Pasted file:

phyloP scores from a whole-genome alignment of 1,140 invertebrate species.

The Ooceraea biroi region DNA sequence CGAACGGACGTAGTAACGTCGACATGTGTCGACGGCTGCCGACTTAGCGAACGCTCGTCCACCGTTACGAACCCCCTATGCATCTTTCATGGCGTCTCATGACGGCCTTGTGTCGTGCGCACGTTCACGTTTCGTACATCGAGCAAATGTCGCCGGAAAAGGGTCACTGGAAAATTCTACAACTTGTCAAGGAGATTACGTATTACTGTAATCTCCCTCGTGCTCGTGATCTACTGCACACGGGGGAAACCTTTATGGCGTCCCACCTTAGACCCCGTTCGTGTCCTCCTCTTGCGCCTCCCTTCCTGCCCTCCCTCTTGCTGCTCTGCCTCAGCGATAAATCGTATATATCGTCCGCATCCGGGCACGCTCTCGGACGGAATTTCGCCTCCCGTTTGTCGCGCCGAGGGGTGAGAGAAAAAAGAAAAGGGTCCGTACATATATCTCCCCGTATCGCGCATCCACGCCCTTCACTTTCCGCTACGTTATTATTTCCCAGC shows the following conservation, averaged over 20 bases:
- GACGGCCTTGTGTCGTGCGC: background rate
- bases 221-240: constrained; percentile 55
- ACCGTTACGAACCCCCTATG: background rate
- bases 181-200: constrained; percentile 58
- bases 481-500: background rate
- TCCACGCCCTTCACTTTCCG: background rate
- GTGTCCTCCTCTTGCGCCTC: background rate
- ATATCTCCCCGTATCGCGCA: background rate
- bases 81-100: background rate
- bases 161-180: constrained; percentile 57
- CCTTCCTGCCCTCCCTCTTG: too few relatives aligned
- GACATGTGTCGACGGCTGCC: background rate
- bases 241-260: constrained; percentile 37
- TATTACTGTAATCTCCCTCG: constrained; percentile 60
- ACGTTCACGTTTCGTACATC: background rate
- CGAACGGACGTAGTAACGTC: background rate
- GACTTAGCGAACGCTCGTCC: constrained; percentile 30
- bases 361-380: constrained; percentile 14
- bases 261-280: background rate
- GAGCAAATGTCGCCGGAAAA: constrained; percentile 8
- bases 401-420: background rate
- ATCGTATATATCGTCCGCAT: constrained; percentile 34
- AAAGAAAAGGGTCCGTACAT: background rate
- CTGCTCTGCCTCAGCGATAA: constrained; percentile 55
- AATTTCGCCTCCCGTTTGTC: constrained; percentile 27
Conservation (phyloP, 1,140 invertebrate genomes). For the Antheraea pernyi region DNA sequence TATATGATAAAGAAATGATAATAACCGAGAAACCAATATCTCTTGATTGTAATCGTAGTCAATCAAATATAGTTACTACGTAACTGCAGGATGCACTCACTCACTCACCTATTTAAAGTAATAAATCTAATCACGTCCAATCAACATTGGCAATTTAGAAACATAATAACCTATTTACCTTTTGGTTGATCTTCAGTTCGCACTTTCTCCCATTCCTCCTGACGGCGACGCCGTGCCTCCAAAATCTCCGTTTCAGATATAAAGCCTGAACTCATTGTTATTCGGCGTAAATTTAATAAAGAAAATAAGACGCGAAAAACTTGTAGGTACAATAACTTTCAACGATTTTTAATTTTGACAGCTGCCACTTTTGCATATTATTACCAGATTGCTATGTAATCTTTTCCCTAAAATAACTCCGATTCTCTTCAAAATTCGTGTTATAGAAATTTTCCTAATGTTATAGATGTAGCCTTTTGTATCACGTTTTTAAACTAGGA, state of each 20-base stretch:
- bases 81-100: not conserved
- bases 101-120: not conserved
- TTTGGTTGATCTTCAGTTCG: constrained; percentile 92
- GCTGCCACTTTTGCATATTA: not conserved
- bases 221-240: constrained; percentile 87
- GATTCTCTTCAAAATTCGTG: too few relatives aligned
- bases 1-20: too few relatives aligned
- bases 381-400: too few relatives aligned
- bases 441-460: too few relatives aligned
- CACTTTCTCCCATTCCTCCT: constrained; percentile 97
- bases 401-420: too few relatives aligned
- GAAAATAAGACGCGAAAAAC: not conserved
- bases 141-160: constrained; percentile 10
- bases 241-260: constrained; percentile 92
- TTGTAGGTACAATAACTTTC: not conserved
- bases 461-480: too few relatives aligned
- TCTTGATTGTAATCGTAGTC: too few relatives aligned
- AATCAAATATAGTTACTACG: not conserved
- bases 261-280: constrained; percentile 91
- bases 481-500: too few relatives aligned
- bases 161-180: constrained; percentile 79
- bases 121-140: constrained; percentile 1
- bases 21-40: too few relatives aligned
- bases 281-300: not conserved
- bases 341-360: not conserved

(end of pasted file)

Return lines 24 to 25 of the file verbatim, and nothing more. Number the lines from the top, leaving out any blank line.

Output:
- ATCGTATATATCGTCCGCAT: constrained; percentile 34
- AAAGAAAAGGGTCCGTACAT: background rate